The Wrong Way to Approach the Poor
A few attitudes to get rid of before we attempt to help.
There is a heartening development within the mainstream Church of late: people are starting to take what Jesus said about the poor seriously.
Indeed, gone are the days when simply taking up a collection for inner city, rural, or overseas missions would suffice. Instead, Christians of all ages are rolling up their sleeves and getting far more hands-on in matters of poverty. We take mission trips, we volunteer in homeless outreach ministries, some of us even do advocacy work in our spare time. We are involved.
Yet as a new generation of Christians heeds God’s call to serve “the least of these” in our society, let’s stop for a moment and reflect upon our approach to serving with those living in poverty.
To put it quite frankly, some of our perceptions towards the poor are somewhat outdated.
So before we rush in with righteous vigor to help the helpless, so to speak, we would do well to dispense of some archaic lenses through which we view poverty. All parties involved will be better off for it. Here are some ways not to approach those in poverty.
Don’t Let Pity Be Your Motivation
The last thing that poor people need is your pity. Your friendship? Absolutely. Your prayers? Without a doubt. The problem is, when we approach someone with pity and then stay at that level, there is never any mutuality to the relationship. They remain a specimen, a project, if you will.
Look at Christ’s example of the Good Samaritan—his first response for the downtrodden man splayed across the roadway was indeed pity. That’s probably why he stopped in the first place. Yet the next phase of their interaction was far beyond pity. It was intimacy.
The Samaritan cleaned and bandaged his wounds, gave of his time and talents, and invested himself in the wellbeing of his newfound friend. Pity by itself allows us to keep people at arm’s length, never developing the reciprocity and meaningful exchange that characterize a real relationship.
Get Rid of Your Savior Complex
This leads to the next response to poverty, and it’s a complex one. Have you ever noticed that when people speak with children, they tend to change their tone and “talk down”?
We adopt that same tendency when encountering the impoverished of our world. Whether we have stopped to speak with a homeless man on the street, or are conversing with a local in a developing country, we adopt an airy sort of tone that—rather unintentionally, I’d say—sets up something of an intellectual hierarchy. The fancy word for this is paternalism.
When I first started living and working as an intern in the beleaguered but promising city of Camden, New Jersey, some leaders from our ministry held perhaps one of the most candid orientation sessions I’ve ever experienced. One of the directors, a Camden native, stood up and said in no uncertain terms, “You’re not going to change Camden in just two months. No one is going to carry you off on their shoulders at the end of the summer.”
He continued, his tone blunt and honest, “And don’t look at it as you’re ‘bringing God to the city.’ God has been here long before you arrived, and He will be here long after you leave.”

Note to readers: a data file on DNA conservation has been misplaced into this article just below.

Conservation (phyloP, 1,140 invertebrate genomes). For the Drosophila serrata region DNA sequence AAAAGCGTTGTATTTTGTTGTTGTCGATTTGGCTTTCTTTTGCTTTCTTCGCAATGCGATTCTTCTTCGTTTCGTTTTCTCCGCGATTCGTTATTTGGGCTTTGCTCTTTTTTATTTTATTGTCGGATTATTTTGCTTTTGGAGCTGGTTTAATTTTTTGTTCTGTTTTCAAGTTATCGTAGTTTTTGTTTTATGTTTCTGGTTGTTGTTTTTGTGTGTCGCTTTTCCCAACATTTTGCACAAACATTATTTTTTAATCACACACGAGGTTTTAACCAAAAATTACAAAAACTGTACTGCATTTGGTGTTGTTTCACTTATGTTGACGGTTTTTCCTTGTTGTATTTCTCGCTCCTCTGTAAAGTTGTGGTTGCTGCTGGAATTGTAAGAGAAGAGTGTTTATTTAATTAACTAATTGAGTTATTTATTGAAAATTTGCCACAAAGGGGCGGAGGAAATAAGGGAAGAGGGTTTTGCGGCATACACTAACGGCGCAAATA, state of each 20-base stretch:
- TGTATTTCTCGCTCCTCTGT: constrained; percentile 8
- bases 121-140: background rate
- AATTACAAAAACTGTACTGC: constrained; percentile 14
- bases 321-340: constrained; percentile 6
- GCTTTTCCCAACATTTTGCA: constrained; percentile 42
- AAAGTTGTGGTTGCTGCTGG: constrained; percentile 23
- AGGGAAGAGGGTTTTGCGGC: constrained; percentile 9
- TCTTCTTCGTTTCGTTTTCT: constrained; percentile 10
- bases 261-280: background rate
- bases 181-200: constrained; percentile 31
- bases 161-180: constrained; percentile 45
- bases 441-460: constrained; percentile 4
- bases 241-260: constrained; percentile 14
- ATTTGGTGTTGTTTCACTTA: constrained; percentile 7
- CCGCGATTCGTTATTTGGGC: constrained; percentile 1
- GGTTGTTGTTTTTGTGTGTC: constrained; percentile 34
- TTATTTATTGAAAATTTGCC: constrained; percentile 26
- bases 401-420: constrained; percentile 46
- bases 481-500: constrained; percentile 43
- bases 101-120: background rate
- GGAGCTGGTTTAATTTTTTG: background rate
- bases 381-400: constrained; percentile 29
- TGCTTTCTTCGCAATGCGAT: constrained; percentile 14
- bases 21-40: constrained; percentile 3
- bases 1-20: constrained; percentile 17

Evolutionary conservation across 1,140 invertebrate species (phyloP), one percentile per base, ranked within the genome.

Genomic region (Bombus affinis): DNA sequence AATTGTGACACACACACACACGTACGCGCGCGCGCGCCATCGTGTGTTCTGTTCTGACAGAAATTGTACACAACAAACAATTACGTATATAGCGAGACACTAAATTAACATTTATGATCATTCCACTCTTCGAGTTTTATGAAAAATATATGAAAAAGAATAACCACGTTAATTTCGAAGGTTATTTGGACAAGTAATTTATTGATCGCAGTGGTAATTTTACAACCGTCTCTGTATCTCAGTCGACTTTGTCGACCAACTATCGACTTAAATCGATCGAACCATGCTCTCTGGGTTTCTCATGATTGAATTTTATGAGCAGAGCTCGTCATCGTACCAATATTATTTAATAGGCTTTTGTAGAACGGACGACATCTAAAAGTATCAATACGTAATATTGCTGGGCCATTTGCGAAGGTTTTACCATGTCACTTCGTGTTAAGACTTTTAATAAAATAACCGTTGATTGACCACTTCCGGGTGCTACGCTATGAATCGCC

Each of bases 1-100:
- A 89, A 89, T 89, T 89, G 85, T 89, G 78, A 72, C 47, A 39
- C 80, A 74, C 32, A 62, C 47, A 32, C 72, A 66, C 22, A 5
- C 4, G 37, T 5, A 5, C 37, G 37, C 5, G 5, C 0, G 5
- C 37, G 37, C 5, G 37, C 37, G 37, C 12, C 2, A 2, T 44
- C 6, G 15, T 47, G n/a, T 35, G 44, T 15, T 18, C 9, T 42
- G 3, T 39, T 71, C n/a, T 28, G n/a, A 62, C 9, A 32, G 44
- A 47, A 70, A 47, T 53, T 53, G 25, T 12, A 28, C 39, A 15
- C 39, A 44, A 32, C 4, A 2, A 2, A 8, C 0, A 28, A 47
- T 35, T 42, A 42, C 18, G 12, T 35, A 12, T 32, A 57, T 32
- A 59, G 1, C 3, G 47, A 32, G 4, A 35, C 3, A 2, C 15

In our passion and energy, we can mistakenly assume something of a “savior complex” when serving with the poor. Note the intentionally-inserted word “with,” which implies that the relationship is not one-directional, but collaborative.
There is only room for one Savior, and His name is Jesus Christ. We are merely His servants.
Don’t Let Fear Hold You Back
I grew up in and around Philadelphia, and am no stranger to perceived “no-go” zones in our cities and in our world. For many, especially Christians, we have ensconced ourselves in the safety of the suburbs to avoid the rampant dangers and violence of—gasp!—the inner city. Many don’t engage with the poor because, quite simply, they fear the poor.
Eleven o’clock news sound bytes such as “fatal shooting” and “robbery at gunpoint” grip the collective mindset and paint those living in poverty with an oppressively broad brush.
I am glad to say that this perception is beginning to die out, albeit slowly. When I tell people I work in Camden, the requisite eyebrow raise and muted response of, “Camden, eh?” is becoming less frequent.
The millennial generation appears to making strides, and the old guard’s fearful ways of engagement is becoming a thing of the past. Though we are risking gentrifying long-term residents out of exponentially priced housing, at least the fence that fear put up is starting to come down, slowly but surely.
Find the Right Approach
There are ways to remedy this situation, to effectively shed the perceptions that we might impose upon the poor.
The good news is that it doesn’t involve a three-point plan, or anything of that sort. It’s something of a heart condition, an internal shift that changes the way we look at ourselves first, and then others.
The best summation of this change of heart might be from Brian Fikkert, author of When Helping Hurts. Sitting in his session at the 2013 Justice Conference, Fikkert asserted with much vigor that serving with the poor is about partnership, about sharing, mutuality and equity.
He said, “It’s about us grabbing each other by the hand and saying, ‘Hey brother, I’m a beggar too!’” Indeed, in this heavenly banquet that Christ has prepared, we have all been given the same invitation, and we will all one day sit side by side in His presence.
We can overcome pervasive pity, condescension and fear when it comes to serving with the poor. It will only happen though when we realize that we all approach the throne equally before God.